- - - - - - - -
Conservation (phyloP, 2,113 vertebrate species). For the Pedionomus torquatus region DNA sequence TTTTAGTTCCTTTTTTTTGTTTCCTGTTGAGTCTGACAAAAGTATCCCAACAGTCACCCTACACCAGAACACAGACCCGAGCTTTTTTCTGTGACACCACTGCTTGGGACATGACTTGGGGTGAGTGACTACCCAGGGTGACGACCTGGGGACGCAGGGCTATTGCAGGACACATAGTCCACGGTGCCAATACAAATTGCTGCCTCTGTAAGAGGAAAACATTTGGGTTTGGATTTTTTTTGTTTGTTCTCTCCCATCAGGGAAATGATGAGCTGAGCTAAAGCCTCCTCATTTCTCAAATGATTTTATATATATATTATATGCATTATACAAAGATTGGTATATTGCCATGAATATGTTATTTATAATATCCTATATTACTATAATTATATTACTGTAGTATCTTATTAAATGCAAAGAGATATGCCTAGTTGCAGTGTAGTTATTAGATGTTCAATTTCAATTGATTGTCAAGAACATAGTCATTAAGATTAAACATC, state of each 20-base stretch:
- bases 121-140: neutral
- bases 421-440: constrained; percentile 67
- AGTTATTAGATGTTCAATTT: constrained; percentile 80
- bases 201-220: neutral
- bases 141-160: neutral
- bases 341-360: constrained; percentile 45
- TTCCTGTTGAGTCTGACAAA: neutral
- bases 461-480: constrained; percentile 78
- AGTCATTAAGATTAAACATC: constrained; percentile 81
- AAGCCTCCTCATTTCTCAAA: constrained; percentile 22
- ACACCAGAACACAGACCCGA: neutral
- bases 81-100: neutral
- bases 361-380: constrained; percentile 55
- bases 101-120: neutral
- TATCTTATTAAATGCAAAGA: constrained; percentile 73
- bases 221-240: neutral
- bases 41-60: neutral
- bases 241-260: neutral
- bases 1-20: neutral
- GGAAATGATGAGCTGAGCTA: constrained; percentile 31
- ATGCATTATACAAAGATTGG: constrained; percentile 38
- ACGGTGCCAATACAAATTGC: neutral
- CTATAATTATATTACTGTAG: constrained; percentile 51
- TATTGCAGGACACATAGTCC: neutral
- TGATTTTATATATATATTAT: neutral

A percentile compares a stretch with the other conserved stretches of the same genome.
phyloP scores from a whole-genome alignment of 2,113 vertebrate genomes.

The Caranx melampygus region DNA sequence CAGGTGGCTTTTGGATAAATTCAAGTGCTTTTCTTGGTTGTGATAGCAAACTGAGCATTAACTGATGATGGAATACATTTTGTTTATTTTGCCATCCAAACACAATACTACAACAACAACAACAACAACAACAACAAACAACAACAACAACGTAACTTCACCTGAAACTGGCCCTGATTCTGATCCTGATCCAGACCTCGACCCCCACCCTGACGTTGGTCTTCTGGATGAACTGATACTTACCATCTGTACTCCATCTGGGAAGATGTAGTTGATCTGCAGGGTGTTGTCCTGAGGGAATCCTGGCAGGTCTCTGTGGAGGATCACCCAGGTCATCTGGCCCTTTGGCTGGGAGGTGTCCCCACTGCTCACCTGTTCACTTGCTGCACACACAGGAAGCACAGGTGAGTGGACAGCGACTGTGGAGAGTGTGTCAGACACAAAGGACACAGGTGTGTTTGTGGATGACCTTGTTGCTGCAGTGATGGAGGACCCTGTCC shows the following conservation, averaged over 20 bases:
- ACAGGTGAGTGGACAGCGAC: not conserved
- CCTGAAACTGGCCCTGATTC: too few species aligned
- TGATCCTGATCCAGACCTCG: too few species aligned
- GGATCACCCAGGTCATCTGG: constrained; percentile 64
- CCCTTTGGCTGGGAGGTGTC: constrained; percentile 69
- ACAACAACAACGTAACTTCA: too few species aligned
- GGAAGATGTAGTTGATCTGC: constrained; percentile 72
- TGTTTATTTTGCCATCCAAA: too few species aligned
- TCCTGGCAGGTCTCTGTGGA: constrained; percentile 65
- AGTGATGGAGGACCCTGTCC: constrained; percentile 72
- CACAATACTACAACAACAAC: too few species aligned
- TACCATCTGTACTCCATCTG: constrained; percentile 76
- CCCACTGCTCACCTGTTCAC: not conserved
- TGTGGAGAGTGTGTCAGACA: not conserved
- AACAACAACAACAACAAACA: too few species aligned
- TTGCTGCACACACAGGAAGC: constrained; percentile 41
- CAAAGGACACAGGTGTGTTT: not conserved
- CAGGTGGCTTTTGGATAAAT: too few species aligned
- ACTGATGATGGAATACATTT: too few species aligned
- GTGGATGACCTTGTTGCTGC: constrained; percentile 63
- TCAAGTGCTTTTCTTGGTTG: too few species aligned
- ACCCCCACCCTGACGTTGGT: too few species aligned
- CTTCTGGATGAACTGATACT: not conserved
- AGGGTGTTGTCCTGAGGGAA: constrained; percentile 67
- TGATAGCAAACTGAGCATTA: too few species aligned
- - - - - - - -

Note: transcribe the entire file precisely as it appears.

Conservation (phyloP, 2,113 vertebrate species). For the Pedionomus torquatus region DNA sequence TTTTAGTTCCTTTTTTTTGTTTCCTGTTGAGTCTGACAAAAGTATCCCAACAGTCACCCTACACCAGAACACAGACCCGAGCTTTTTTCTGTGACACCACTGCTTGGGACATGACTTGGGGTGAGTGACTACCCAGGGTGACGACCTGGGGACGCAGGGCTATTGCAGGACACATAGTCCACGGTGCCAATACAAATTGCTGCCTCTGTAAGAGGAAAACATTTGGGTTTGGATTTTTTTTGTTTGTTCTCTCCCATCAGGGAAATGATGAGCTGAGCTAAAGCCTCCTCATTTCTCAAATGATTTTATATATATATTATATGCATTATACAAAGATTGGTATATTGCCATGAATATGTTATTTATAATATCCTATATTACTATAATTATATTACTGTAGTATCTTATTAAATGCAAAGAGATATGCCTAGTTGCAGTGTAGTTATTAGATGTTCAATTTCAATTGATTGTCAAGAACATAGTCATTAAGATTAAACATC, state of each 20-base stretch:
- bases 121-140: neutral
- bases 421-440: constrained; percentile 67
- AGTTATTAGATGTTCAATTT: constrained; percentile 80
- bases 201-220: neutral
- bases 141-160: neutral
- bases 341-360: constrained; percentile 45
- TTCCTGTTGAGTCTGACAAA: neutral
- bases 461-480: constrained; percentile 78
- AGTCATTAAGATTAAACATC: constrained; percentile 81
- AAGCCTCCTCATTTCTCAAA: constrained; percentile 22
- ACACCAGAACACAGACCCGA: neutral
- bases 81-100: neutral
- bases 361-380: constrained; percentile 55
- bases 101-120: neutral
- TATCTTATTAAATGCAAAGA: constrained; percentile 73
- bases 221-240: neutral
- bases 41-60: neutral
- bases 241-260: neutral
- bases 1-20: neutral
- GGAAATGATGAGCTGAGCTA: constrained; percentile 31
- ATGCATTATACAAAGATTGG: constrained; percentile 38
- ACGGTGCCAATACAAATTGC: neutral
- CTATAATTATATTACTGTAG: constrained; percentile 51
- TATTGCAGGACACATAGTCC: neutral
- TGATTTTATATATATATTAT: neutral

A percentile compares a stretch with the other conserved stretches of the same genome.
phyloP scores from a whole-genome alignment of 2,113 vertebrate genomes.

The Caranx melampygus region DNA sequence CAGGTGGCTTTTGGATAAATTCAAGTGCTTTTCTTGGTTGTGATAGCAAACTGAGCATTAACTGATGATGGAATACATTTTGTTTATTTTGCCATCCAAACACAATACTACAACAACAACAACAACAACAACAACAAACAACAACAACAACGTAACTTCACCTGAAACTGGCCCTGATTCTGATCCTGATCCAGACCTCGACCCCCACCCTGACGTTGGTCTTCTGGATGAACTGATACTTACCATCTGTACTCCATCTGGGAAGATGTAGTTGATCTGCAGGGTGTTGTCCTGAGGGAATCCTGGCAGGTCTCTGTGGAGGATCACCCAGGTCATCTGGCCCTTTGGCTGGGAGGTGTCCCCACTGCTCACCTGTTCACTTGCTGCACACACAGGAAGCACAGGTGAGTGGACAGCGACTGTGGAGAGTGTGTCAGACACAAAGGACACAGGTGTGTTTGTGGATGACCTTGTTGCTGCAGTGATGGAGGACCCTGTCC shows the following conservation, averaged over 20 bases:
- ACAGGTGAGTGGACAGCGAC: not conserved
- CCTGAAACTGGCCCTGATTC: too few species aligned
- TGATCCTGATCCAGACCTCG: too few species aligned
- GGATCACCCAGGTCATCTGG: constrained; percentile 64
- CCCTTTGGCTGGGAGGTGTC: constrained; percentile 69
- ACAACAACAACGTAACTTCA: too few species aligned
- GGAAGATGTAGTTGATCTGC: constrained; percentile 72
- TGTTTATTTTGCCATCCAAA: too few species aligned
- TCCTGGCAGGTCTCTGTGGA: constrained; percentile 65
- AGTGATGGAGGACCCTGTCC: constrained; percentile 72
- CACAATACTACAACAACAAC: too few species aligned
- TACCATCTGTACTCCATCTG: constrained; percentile 76
- CCCACTGCTCACCTGTTCAC: not conserved
- TGTGGAGAGTGTGTCAGACA: not conserved
- AACAACAACAACAACAAACA: too few species aligned
- TTGCTGCACACACAGGAAGC: constrained; percentile 41
- CAAAGGACACAGGTGTGTTT: not conserved
- CAGGTGGCTTTTGGATAAAT: too few species aligned
- ACTGATGATGGAATACATTT: too few species aligned
- GTGGATGACCTTGTTGCTGC: constrained; percentile 63
- TCAAGTGCTTTTCTTGGTTG: too few species aligned
- ACCCCCACCCTGACGTTGGT: too few species aligned
- CTTCTGGATGAACTGATACT: not conserved
- AGGGTGTTGTCCTGAGGGAA: constrained; percentile 67
- TGATAGCAAACTGAGCATTA: too few species aligned